The rock, the ruin and all that is solid and made of stone: here we seamlessly slip into the adjacent realm of geology, where time is measured on a scale that makes even the archeological seem jittery with continuous shifts and changes – where the building, completion and subsequent erosion of the pyramids is not very different, as a ‘historical’ process, from subatomic motion: geology, as the scientific study of the earth’s crust and physical properties, has revealed that our miniscule heavenly body is not that much younger, relatively speaking, than the universe as a whole (4,5 billion years as opposed to the cosmos’ estimated 13,5 billion years). Geology as the realm of stasis then, of what seems, to the untrained human eye, absolute motionlessness – the imperious eternal Same: no wonder that geology has been an (admittedly strange) source of philosophical comfort in its own right, and has made occasional allegorical inroads into the world of art, especially since the so-called “chronophobic” Sixties, when artists first started to tap into the rich reservoir of the geological (as well as astronomical, biological, botanical, ecological) imagination (2). Any consideration of the meeting of art and geology must of course pass by (or rather, depart from) Robert Smithson’s pioneering work in the Land or Earth Art movement, as well as his prolific activity as a critic and renegade art theorist. A lengthy quote from his widely-read essay “A Sedimentation of the Mind: Earth Projects” (1968) reminds us of Smithson’s keen awareness of art’s folding into an experience or philosophy of time that is aligned with the geological rather than the merely historical (or archeological): “The earth’s surface and the figments of the mind have a way of disintegrating into discrete regions of art. Various agents, both fictional and real, somehow trade places with each other – one cannot avoid muddy thinking when it comes to earth projects, or what I will call “abstract geology.” One’s mind and the earth are in a constant state of erosion, mental rivers wear away abstract banks, brain waves undermine cliffs of thought, ideas decompose into stones of unknowing, and conceptual crystallizations break apart into deposits of gritty reason. Vast moving faculties occur in this geological miasma, and they move in the most physical way. This movement seems motionless, yet it crushes the landscape of logic under glacial reveries. This slow flowage makes one conscious of the turbidity of thinking. Slump, debris slides, avalanches all take place within the cracking limits of the brain. The entire body is pulled into the cerebral sediment, where particles and fragments make themselves known as solid consciousness. A bleached and fractured world surrounds the artist. To organize this mess of corrosion into patterns, grids, and subdivisions is an aesthetic process that has hardly been touched (3).” Smithson is best known today, of course, for his giant, megalomaniacal ‘interventions’ in the American natural landscape, most notably his Spiral Jetty (which, despite its monumental size, appears to be notoriously hard to find). Amid today’s incessantly expanding body of Smithson literature, the exegesis of Spiral Jetty in particular bears many markings of hagiographic hero worship (Matta-Clark is another favorite), yet there has been relatively little discussion of the relationship between geology and art’s epochal claim of “timelessness” (an important factor in all sainthood and sacrality): wasn’t Spiral Jetty geological – and no longer archeological, as was the case in the work of, say, Michael Heizer – in both scale and temporal conception because this best expressed the artist’s desire to move beyond time, to stand outside time’s merciless constraints – to ensure the kind of permanence and timelessness more commonly associated with the earth than with man’s cultivation of it? In the aforementioned essay, Smithson advises the artist to become the proprietor of art’s perceived timelessness, of the artwork as that which is a product of “no time at all”: “the deeper an artist sinks into the time stream the more it becomes oblivion; because of this, he must remain close to the temporal surfaces. Many would like to forget time altogether, because it conceals the “death principle.” Floating in this temporal river are the remnants of art history, yet the “present” cannot support the cultures of Europe, or even the archaic or primitive civilizations; it must instead explore the pre- and post-historic mind; it must go into the places where remote futures meet remote pasts (4)” – into the spaces of geological time, such as lifeless deserts (in his exemplary case) untouched by man’s corrupting presence. For deserts, as the domains of death (or at least of a deep-seated hostility towards life), are zones “out of time” par excellence, their forbidding, morbid silence the wind-swept ‘proof’ of the alignment of geology with the a- or anti-historical – this timelessness the dream, precisely, of many a land art project.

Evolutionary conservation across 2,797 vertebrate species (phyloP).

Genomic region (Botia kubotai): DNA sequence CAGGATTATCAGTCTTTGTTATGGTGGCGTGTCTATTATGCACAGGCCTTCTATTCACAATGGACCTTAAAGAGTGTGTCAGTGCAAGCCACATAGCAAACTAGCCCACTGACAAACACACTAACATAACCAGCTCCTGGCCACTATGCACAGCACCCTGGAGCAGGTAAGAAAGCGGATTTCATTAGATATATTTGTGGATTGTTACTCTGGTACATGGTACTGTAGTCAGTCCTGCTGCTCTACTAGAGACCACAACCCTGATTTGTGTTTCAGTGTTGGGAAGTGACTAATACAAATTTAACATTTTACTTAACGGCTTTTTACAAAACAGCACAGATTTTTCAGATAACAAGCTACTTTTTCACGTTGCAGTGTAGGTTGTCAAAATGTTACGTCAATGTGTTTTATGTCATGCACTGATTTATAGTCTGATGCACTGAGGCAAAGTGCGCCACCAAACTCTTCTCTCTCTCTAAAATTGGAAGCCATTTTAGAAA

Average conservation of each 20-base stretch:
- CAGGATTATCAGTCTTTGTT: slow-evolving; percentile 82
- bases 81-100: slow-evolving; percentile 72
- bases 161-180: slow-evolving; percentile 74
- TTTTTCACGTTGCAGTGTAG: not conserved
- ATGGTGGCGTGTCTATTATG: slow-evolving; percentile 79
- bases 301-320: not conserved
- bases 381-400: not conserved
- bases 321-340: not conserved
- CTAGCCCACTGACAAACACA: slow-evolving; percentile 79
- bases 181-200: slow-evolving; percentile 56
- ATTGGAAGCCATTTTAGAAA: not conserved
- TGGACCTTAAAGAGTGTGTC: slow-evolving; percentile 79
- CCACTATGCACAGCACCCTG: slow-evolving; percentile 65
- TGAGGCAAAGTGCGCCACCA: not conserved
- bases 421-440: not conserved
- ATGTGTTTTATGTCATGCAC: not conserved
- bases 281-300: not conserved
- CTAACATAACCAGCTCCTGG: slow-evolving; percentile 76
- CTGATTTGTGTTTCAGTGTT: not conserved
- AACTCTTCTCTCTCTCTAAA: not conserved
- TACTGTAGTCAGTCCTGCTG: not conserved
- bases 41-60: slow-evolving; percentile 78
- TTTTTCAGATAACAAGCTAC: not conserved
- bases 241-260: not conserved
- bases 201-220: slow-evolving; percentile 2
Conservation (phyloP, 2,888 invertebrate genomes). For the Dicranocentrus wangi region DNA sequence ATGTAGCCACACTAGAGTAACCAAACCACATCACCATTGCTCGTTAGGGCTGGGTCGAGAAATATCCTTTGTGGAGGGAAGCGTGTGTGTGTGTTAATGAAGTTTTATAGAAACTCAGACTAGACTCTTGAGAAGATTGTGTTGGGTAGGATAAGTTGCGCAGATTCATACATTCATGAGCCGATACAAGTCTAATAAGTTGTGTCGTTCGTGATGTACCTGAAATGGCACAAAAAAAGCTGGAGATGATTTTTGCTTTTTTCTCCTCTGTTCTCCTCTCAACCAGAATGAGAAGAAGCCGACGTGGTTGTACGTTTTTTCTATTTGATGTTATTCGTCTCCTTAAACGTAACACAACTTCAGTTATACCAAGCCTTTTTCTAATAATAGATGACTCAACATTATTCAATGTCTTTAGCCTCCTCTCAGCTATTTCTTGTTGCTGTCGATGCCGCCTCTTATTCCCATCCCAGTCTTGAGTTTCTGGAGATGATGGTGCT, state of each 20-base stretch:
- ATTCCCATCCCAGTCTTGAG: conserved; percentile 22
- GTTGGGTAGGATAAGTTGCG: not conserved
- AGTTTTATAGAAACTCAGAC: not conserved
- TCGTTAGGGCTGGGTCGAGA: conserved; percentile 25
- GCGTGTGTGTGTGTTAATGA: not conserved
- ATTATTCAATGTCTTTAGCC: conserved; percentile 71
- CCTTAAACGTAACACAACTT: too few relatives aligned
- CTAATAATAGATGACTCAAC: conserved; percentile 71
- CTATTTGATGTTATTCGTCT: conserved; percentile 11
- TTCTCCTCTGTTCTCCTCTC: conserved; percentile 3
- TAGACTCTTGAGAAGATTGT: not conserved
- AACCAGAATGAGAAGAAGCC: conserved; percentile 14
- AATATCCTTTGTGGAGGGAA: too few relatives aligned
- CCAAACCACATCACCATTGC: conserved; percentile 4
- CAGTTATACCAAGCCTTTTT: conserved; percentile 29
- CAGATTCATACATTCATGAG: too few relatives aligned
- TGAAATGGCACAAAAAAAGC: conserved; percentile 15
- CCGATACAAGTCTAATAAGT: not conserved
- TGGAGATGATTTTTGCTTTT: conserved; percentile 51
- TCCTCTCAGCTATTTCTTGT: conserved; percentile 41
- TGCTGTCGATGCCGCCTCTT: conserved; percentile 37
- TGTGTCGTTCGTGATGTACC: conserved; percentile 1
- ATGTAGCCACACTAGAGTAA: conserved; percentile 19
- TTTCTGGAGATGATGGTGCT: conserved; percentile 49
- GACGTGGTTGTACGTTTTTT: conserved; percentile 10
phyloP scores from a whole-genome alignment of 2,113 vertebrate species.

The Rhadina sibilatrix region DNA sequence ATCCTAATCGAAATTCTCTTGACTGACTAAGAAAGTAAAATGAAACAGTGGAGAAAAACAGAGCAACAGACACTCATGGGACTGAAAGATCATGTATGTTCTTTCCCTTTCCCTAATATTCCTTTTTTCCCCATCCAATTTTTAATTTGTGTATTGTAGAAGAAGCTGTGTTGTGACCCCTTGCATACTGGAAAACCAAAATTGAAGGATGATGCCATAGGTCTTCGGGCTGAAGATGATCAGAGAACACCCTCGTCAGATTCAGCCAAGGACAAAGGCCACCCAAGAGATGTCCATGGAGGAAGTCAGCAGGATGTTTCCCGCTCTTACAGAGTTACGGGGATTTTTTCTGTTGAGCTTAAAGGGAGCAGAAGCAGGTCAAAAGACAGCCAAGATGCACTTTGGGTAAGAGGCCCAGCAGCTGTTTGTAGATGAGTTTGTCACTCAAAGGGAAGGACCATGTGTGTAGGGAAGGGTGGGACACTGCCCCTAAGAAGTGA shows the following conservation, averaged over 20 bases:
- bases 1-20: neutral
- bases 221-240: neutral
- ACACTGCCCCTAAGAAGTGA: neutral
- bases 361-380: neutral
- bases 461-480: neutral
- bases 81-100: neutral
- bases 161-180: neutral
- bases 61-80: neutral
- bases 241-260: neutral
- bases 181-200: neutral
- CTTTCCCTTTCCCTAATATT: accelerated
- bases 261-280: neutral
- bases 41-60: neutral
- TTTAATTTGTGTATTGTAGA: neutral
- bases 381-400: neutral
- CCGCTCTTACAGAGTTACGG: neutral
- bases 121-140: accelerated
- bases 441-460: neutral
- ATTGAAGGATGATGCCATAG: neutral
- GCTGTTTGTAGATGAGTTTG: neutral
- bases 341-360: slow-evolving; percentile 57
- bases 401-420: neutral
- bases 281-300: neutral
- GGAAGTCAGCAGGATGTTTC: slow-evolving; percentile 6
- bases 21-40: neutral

As one may have gathered from these few sentences, I am no great lover of the desert, of which it is said somewhere, in Tuareg wisdom, that silence is its prayer – indeed, could the great nay-saying Monotheistic religions ever have emerged anywhere else? It is no coincidence that one of the worst touristic experiences of my life [details omitted] happened on the very edge of the Sahara, south of the Moroccan city of Zagora. That said, however, one of the finest artistic experiences of my life, in a strictly touristic sense, also involved a trip to desert – this one under the knowing guidance, it should be added, of the Los Angeles-based ‘artist’ collective Center for Land Use Interpretation, who organize bus trips into the Mojave desert, including such memorable highlights as a visit to the mining town of Boron (home to the largest borax mine in the world) and the ultra-atmospheric Mojave airplane boneyard along the California State Route 14. Perhaps this was such a memorable experience precisely because the Center for Land Use Interpretation, as a bunch of time bandits, pull off that which so many others like (and unlike) them do not (mainly because of the programmatic immodesty and ultimate humorlessness of the latter’s many attempts), and this clearly has something to do with the risky business of trying to marry art and science (geology in this case), art and information, art and pedagogy – and entertainingly, parodically so to boot. But the success of their venture (and relatively high profile in a contemporary art world that is justifiably averse to positivist, lab coat-clad posing) is ultimately also linked to the object of their loving, slightly mocking faux-geological scrutiny: the city of Los Angeles and its built-up surrounds, a city whose short history was chronicled by Mike Davis in a book that promised to “excavate the future of L.A.” Can a future be excavated at all? Can the geological clock be wound (fast) forward, and art dream about tomorrow for a change? Exactly because of Los Angeles’ perceived lack of (natural) history – another prominent chronicler of L.A. culture and lore, Norman Klein, dubbed it the capital of forgetting (5) – and both its relative youth as well as its cultural obsession with youth, its historiography must be conducted in a spirit of slight irreverence, and there is perhaps no better way to do so than by reconstructing this history as a geological field trip along a string of imaginary excavation sites (such as a mining town): the geological fixation of many art practices, after all, always serves to signal art’s unease – in this case endemic to Angeleno culture – with the ruthlessness of the passage of time. And much more to the point of the present (that is to say, Maarten Vanden Eynde’s) curatorial undertaking, CLUI’s geo-archeological field trips do not concern natural wonders (the conventional destinations of such specialized tourism), but rather those naturalized ‘wonders’ left behind, in the haste typical of the Gold Rush’ provisional living, by man: theirs is not a geology of the natural, but one of the cultural world, proving that the daily practice of history (i.e. archeology) is a “quintessential tool for denaturalizing the social” indeed (6). A geology, not so much of the earth, then, but of the patterns of scars laboriously carved into its surface, rendered legible as a document of man’s restless passing across even the world’s remotest expanses.